Habitat-Spokane transfers keys to new homeowner
Habitat for Humanity-Spokane's transformation of abandoned, derelict homes in the West Central neighborhood celebrates as another future homeowner accepts keys to their safe, decent and affordable home at 11:30 a.m., Friday, Dec. 10.
They will be in their newly rehabilitated home in time for the holidays, said Habitat-Spokane CEO Michelle Girardot.
Habitat for Humanity acquired the home as part of the Derelict Housing Acquisition and Homeownership program, a collaboration between the City of Spokane and Habitat for Humanity to revitalize neighborhoods and increase homeownership opportunities for those experiencing low incomes.
"Funded through the Community Development Block Grant (CDBG), Habitat and its partners have focused on acquiring units in neighborhoods at the highest risk for displacement, gentrification and lack of affordable homeownership opportunities," she said.
By partnering with the city to identify possible acquisitions, Habitat-Spokane could leverage its volunteer base, sponsors and homebuyer readiness activities to breathe new life into these homes while creating access to homeownership. Those activities also ensure the homes are affordable at purchase and remain affordable for generations.
"Programs like CDBG are crucial to creating a sustainable future for Spokane by building more affordable homeownership opportunities. Every revitalized 'zombie home,' completed with partnerships, promises to be an affordable homeownership option now and forever," said Michelle. "Shared equity homeownership programs and revitalizing abandoned properties like these directly correlate with positive job creation and thriving mixed-income neighborhoods."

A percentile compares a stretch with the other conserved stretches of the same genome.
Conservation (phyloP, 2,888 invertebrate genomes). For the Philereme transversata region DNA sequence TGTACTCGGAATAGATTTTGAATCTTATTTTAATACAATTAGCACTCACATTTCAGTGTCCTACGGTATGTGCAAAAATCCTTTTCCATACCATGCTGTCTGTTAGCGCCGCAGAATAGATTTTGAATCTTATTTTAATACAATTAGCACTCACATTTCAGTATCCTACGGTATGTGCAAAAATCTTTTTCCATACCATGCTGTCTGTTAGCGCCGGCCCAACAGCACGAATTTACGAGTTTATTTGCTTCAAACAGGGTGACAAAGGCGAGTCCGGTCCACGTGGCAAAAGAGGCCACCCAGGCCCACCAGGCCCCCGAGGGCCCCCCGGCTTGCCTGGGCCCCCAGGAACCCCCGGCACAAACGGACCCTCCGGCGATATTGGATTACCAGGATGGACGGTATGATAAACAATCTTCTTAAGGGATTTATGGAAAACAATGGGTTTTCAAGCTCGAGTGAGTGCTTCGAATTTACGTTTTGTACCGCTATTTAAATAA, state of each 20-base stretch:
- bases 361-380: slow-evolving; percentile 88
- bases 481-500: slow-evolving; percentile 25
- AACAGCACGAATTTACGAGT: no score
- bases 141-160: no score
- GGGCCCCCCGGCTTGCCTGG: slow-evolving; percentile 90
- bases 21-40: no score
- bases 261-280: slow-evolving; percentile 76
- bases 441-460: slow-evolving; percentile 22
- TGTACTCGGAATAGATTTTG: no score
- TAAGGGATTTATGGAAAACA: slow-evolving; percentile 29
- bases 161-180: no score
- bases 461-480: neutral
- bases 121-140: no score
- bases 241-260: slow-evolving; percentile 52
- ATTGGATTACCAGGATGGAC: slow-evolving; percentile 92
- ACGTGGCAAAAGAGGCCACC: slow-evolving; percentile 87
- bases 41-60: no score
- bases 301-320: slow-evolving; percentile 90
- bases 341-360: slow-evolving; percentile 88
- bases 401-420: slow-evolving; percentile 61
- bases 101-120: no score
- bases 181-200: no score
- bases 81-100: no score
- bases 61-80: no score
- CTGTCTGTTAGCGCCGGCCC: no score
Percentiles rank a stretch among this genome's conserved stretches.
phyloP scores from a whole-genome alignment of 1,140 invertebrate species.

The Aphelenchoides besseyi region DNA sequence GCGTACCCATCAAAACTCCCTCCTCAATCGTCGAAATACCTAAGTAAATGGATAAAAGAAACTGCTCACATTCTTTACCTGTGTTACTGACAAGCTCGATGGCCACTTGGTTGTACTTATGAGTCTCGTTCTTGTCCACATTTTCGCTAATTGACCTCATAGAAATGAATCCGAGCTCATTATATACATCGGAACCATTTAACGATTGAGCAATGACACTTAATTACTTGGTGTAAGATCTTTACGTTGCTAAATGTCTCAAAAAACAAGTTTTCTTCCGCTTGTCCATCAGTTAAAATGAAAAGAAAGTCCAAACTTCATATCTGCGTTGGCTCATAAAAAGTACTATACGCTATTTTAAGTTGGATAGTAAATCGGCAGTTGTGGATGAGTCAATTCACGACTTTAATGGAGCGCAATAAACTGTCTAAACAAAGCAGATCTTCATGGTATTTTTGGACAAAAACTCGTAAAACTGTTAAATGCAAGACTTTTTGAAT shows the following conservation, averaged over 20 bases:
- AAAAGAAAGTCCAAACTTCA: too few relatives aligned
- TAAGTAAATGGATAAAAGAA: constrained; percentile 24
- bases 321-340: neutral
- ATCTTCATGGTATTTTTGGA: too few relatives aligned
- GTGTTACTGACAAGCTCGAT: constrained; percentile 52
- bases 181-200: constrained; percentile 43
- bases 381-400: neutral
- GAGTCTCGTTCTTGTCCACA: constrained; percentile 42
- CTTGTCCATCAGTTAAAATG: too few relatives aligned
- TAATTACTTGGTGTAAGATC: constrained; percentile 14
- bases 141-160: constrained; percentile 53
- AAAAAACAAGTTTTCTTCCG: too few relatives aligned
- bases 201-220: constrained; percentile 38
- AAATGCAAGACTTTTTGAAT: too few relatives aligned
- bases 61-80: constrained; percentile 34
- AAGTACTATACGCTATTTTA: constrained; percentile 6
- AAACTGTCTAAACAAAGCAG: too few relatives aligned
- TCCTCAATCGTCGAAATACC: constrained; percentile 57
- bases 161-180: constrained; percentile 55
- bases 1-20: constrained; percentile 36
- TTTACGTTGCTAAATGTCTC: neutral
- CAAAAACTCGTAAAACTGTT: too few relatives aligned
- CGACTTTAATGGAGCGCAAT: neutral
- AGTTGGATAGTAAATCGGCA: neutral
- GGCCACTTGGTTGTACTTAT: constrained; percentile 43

This home is especially unique, as it was the first home acquired with this partnership.
According to the Federal Reserve, one abandoned property in Spokane diminishes by $60,000 the value of nearby properties. The financial burden doesn't end there. Derelict units in Spokane represent a municipal expenditure in excess of $2M every year as the responsibility of cleaning, marketing, or even demolishing these properties falls onto the city and taxpayer, further depressing these areas and Spokane as a whole, Michelle said.
"While the work to rehab blighted properties in Spokane is powerful to witness, the transformation during a future Habitat homeowner's journey to homeownership is even more so. Habitat seeks to put God's love into action by bringing people together to build homes, communities and hope," she said.
The partnership requirements for qualified home buyer families earning 80 percent below the area median income are rigorous but ensure each home buyer is more than prepared to be a successful homeowner.
"At the West Central home dedication, supporters of Habitat for Humanity-Spokane will come together to witness two families unlock strength, stability and self-reliance through the keys to their new future," Michelle said.
For information, call 534-2552 or visit https://habitat-spokane.org/dedications.